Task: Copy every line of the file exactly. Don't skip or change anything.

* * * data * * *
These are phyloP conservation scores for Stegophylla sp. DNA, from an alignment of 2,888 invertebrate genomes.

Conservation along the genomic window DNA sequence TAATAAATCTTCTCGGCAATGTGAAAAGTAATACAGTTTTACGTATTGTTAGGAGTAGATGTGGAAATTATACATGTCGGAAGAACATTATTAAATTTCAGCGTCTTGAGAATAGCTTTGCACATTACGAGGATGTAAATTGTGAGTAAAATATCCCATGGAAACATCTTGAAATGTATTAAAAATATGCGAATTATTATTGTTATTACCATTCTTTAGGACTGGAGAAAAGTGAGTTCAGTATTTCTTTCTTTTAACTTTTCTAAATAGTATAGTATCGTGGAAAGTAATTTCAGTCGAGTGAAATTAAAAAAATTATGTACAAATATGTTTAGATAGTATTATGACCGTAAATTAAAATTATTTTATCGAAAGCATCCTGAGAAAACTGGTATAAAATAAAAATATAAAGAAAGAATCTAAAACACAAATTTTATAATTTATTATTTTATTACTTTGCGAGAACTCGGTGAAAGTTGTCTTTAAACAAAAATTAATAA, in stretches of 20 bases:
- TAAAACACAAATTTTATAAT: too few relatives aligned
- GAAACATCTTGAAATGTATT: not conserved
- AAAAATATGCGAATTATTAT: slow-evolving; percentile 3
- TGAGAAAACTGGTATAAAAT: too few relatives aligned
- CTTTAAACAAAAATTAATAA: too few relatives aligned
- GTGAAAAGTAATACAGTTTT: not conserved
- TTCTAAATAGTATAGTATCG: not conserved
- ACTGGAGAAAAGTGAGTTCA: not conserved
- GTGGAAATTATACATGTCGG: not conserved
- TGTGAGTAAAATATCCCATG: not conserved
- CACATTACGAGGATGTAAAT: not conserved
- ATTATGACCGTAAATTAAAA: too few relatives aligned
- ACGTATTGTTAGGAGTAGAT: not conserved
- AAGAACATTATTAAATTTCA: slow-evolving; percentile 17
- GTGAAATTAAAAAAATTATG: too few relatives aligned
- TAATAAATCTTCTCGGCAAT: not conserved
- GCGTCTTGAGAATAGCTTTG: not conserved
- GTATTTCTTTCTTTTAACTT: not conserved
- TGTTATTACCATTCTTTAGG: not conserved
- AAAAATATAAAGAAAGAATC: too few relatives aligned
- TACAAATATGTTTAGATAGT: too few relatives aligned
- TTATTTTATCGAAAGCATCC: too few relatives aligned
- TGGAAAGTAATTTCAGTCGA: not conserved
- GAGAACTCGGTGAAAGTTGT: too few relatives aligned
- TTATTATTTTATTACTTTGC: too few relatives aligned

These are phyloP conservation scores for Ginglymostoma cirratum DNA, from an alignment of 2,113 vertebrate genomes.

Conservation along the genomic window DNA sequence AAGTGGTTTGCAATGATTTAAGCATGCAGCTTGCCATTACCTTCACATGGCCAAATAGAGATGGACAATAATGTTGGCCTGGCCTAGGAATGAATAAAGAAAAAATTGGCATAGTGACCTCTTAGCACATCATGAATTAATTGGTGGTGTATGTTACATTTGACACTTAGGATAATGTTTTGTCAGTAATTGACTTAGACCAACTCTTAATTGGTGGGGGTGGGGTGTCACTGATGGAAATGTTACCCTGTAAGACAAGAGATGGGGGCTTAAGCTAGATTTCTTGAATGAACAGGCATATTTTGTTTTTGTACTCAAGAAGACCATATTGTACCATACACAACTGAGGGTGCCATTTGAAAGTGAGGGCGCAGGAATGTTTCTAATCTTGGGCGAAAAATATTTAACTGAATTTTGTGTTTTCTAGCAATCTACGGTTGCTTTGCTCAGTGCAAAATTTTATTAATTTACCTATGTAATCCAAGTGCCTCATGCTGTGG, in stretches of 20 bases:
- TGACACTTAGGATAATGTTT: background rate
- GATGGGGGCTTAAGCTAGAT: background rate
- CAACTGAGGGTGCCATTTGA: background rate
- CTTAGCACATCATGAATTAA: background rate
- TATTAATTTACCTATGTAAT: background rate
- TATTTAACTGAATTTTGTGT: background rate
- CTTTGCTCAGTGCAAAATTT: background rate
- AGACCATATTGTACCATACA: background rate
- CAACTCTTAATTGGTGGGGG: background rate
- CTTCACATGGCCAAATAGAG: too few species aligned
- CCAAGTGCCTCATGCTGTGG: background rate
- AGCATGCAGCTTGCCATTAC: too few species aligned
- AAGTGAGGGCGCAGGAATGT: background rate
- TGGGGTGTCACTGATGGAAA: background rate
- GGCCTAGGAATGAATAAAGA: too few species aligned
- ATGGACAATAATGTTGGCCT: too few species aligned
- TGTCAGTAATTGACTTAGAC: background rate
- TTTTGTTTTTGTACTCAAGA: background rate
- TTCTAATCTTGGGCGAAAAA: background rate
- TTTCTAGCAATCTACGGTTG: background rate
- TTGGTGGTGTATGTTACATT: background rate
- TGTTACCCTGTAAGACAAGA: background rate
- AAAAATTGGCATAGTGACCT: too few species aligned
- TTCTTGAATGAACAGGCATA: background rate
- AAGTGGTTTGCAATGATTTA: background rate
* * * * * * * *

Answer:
These are phyloP conservation scores for Stegophylla sp. DNA, from an alignment of 2,888 invertebrate genomes.

Conservation along the genomic window DNA sequence TAATAAATCTTCTCGGCAATGTGAAAAGTAATACAGTTTTACGTATTGTTAGGAGTAGATGTGGAAATTATACATGTCGGAAGAACATTATTAAATTTCAGCGTCTTGAGAATAGCTTTGCACATTACGAGGATGTAAATTGTGAGTAAAATATCCCATGGAAACATCTTGAAATGTATTAAAAATATGCGAATTATTATTGTTATTACCATTCTTTAGGACTGGAGAAAAGTGAGTTCAGTATTTCTTTCTTTTAACTTTTCTAAATAGTATAGTATCGTGGAAAGTAATTTCAGTCGAGTGAAATTAAAAAAATTATGTACAAATATGTTTAGATAGTATTATGACCGTAAATTAAAATTATTTTATCGAAAGCATCCTGAGAAAACTGGTATAAAATAAAAATATAAAGAAAGAATCTAAAACACAAATTTTATAATTTATTATTTTATTACTTTGCGAGAACTCGGTGAAAGTTGTCTTTAAACAAAAATTAATAA, in stretches of 20 bases:
- TAAAACACAAATTTTATAAT: too few relatives aligned
- GAAACATCTTGAAATGTATT: not conserved
- AAAAATATGCGAATTATTAT: slow-evolving; percentile 3
- TGAGAAAACTGGTATAAAAT: too few relatives aligned
- CTTTAAACAAAAATTAATAA: too few relatives aligned
- GTGAAAAGTAATACAGTTTT: not conserved
- TTCTAAATAGTATAGTATCG: not conserved
- ACTGGAGAAAAGTGAGTTCA: not conserved
- GTGGAAATTATACATGTCGG: not conserved
- TGTGAGTAAAATATCCCATG: not conserved
- CACATTACGAGGATGTAAAT: not conserved
- ATTATGACCGTAAATTAAAA: too few relatives aligned
- ACGTATTGTTAGGAGTAGAT: not conserved
- AAGAACATTATTAAATTTCA: slow-evolving; percentile 17
- GTGAAATTAAAAAAATTATG: too few relatives aligned
- TAATAAATCTTCTCGGCAAT: not conserved
- GCGTCTTGAGAATAGCTTTG: not conserved
- GTATTTCTTTCTTTTAACTT: not conserved
- TGTTATTACCATTCTTTAGG: not conserved
- AAAAATATAAAGAAAGAATC: too few relatives aligned
- TACAAATATGTTTAGATAGT: too few relatives aligned
- TTATTTTATCGAAAGCATCC: too few relatives aligned
- TGGAAAGTAATTTCAGTCGA: not conserved
- GAGAACTCGGTGAAAGTTGT: too few relatives aligned
- TTATTATTTTATTACTTTGC: too few relatives aligned

These are phyloP conservation scores for Ginglymostoma cirratum DNA, from an alignment of 2,113 vertebrate genomes.

Conservation along the genomic window DNA sequence AAGTGGTTTGCAATGATTTAAGCATGCAGCTTGCCATTACCTTCACATGGCCAAATAGAGATGGACAATAATGTTGGCCTGGCCTAGGAATGAATAAAGAAAAAATTGGCATAGTGACCTCTTAGCACATCATGAATTAATTGGTGGTGTATGTTACATTTGACACTTAGGATAATGTTTTGTCAGTAATTGACTTAGACCAACTCTTAATTGGTGGGGGTGGGGTGTCACTGATGGAAATGTTACCCTGTAAGACAAGAGATGGGGGCTTAAGCTAGATTTCTTGAATGAACAGGCATATTTTGTTTTTGTACTCAAGAAGACCATATTGTACCATACACAACTGAGGGTGCCATTTGAAAGTGAGGGCGCAGGAATGTTTCTAATCTTGGGCGAAAAATATTTAACTGAATTTTGTGTTTTCTAGCAATCTACGGTTGCTTTGCTCAGTGCAAAATTTTATTAATTTACCTATGTAATCCAAGTGCCTCATGCTGTGG, in stretches of 20 bases:
- TGACACTTAGGATAATGTTT: background rate
- GATGGGGGCTTAAGCTAGAT: background rate
- CAACTGAGGGTGCCATTTGA: background rate
- CTTAGCACATCATGAATTAA: background rate
- TATTAATTTACCTATGTAAT: background rate
- TATTTAACTGAATTTTGTGT: background rate
- CTTTGCTCAGTGCAAAATTT: background rate
- AGACCATATTGTACCATACA: background rate
- CAACTCTTAATTGGTGGGGG: background rate
- CTTCACATGGCCAAATAGAG: too few species aligned
- CCAAGTGCCTCATGCTGTGG: background rate
- AGCATGCAGCTTGCCATTAC: too few species aligned
- AAGTGAGGGCGCAGGAATGT: background rate
- TGGGGTGTCACTGATGGAAA: background rate
- GGCCTAGGAATGAATAAAGA: too few species aligned
- ATGGACAATAATGTTGGCCT: too few species aligned
- TGTCAGTAATTGACTTAGAC: background rate
- TTTTGTTTTTGTACTCAAGA: background rate
- TTCTAATCTTGGGCGAAAAA: background rate
- TTTCTAGCAATCTACGGTTG: background rate
- TTGGTGGTGTATGTTACATT: background rate
- TGTTACCCTGTAAGACAAGA: background rate
- AAAAATTGGCATAGTGACCT: too few species aligned
- TTCTTGAATGAACAGGCATA: background rate
- AAGTGGTTTGCAATGATTTA: background rate